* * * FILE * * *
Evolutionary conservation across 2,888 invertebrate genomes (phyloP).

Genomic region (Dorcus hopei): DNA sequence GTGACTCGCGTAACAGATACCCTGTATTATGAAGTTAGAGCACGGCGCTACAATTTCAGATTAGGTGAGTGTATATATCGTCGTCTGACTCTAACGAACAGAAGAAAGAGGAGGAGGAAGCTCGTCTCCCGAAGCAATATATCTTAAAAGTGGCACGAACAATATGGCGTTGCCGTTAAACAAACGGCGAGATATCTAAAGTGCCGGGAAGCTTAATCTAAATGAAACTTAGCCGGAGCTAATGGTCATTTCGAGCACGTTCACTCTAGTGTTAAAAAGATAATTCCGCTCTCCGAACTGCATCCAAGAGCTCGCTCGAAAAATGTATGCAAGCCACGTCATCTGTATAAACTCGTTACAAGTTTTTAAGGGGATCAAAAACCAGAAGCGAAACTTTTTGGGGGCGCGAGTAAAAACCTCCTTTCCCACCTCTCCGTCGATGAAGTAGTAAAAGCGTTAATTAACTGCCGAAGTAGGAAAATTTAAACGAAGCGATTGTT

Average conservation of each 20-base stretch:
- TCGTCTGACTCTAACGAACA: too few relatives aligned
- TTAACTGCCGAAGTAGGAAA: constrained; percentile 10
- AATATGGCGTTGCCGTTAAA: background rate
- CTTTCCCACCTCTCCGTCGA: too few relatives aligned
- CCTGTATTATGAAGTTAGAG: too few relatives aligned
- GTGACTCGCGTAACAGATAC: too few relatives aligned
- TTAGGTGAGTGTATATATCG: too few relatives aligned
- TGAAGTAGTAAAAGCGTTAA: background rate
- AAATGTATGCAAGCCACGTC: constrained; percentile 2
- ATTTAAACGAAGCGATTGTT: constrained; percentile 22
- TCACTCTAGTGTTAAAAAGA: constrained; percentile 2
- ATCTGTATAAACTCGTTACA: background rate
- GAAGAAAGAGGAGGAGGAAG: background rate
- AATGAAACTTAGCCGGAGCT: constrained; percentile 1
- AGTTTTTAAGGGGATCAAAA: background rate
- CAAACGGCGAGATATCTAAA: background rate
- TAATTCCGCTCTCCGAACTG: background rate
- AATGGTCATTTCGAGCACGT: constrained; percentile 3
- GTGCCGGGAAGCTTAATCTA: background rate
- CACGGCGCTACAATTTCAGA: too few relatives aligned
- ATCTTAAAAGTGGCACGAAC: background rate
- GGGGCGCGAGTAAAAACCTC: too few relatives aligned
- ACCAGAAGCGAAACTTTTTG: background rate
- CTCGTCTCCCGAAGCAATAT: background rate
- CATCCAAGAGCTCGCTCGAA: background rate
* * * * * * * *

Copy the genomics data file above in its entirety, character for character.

Evolutionary conservation across 2,888 invertebrate genomes (phyloP).

Genomic region (Dorcus hopei): DNA sequence GTGACTCGCGTAACAGATACCCTGTATTATGAAGTTAGAGCACGGCGCTACAATTTCAGATTAGGTGAGTGTATATATCGTCGTCTGACTCTAACGAACAGAAGAAAGAGGAGGAGGAAGCTCGTCTCCCGAAGCAATATATCTTAAAAGTGGCACGAACAATATGGCGTTGCCGTTAAACAAACGGCGAGATATCTAAAGTGCCGGGAAGCTTAATCTAAATGAAACTTAGCCGGAGCTAATGGTCATTTCGAGCACGTTCACTCTAGTGTTAAAAAGATAATTCCGCTCTCCGAACTGCATCCAAGAGCTCGCTCGAAAAATGTATGCAAGCCACGTCATCTGTATAAACTCGTTACAAGTTTTTAAGGGGATCAAAAACCAGAAGCGAAACTTTTTGGGGGCGCGAGTAAAAACCTCCTTTCCCACCTCTCCGTCGATGAAGTAGTAAAAGCGTTAATTAACTGCCGAAGTAGGAAAATTTAAACGAAGCGATTGTT

Average conservation of each 20-base stretch:
- TCGTCTGACTCTAACGAACA: too few relatives aligned
- TTAACTGCCGAAGTAGGAAA: constrained; percentile 10
- AATATGGCGTTGCCGTTAAA: background rate
- CTTTCCCACCTCTCCGTCGA: too few relatives aligned
- CCTGTATTATGAAGTTAGAG: too few relatives aligned
- GTGACTCGCGTAACAGATAC: too few relatives aligned
- TTAGGTGAGTGTATATATCG: too few relatives aligned
- TGAAGTAGTAAAAGCGTTAA: background rate
- AAATGTATGCAAGCCACGTC: constrained; percentile 2
- ATTTAAACGAAGCGATTGTT: constrained; percentile 22
- TCACTCTAGTGTTAAAAAGA: constrained; percentile 2
- ATCTGTATAAACTCGTTACA: background rate
- GAAGAAAGAGGAGGAGGAAG: background rate
- AATGAAACTTAGCCGGAGCT: constrained; percentile 1
- AGTTTTTAAGGGGATCAAAA: background rate
- CAAACGGCGAGATATCTAAA: background rate
- TAATTCCGCTCTCCGAACTG: background rate
- AATGGTCATTTCGAGCACGT: constrained; percentile 3
- GTGCCGGGAAGCTTAATCTA: background rate
- CACGGCGCTACAATTTCAGA: too few relatives aligned
- ATCTTAAAAGTGGCACGAAC: background rate
- GGGGCGCGAGTAAAAACCTC: too few relatives aligned
- ACCAGAAGCGAAACTTTTTG: background rate
- CTCGTCTCCCGAAGCAATAT: background rate
- CATCCAAGAGCTCGCTCGAA: background rate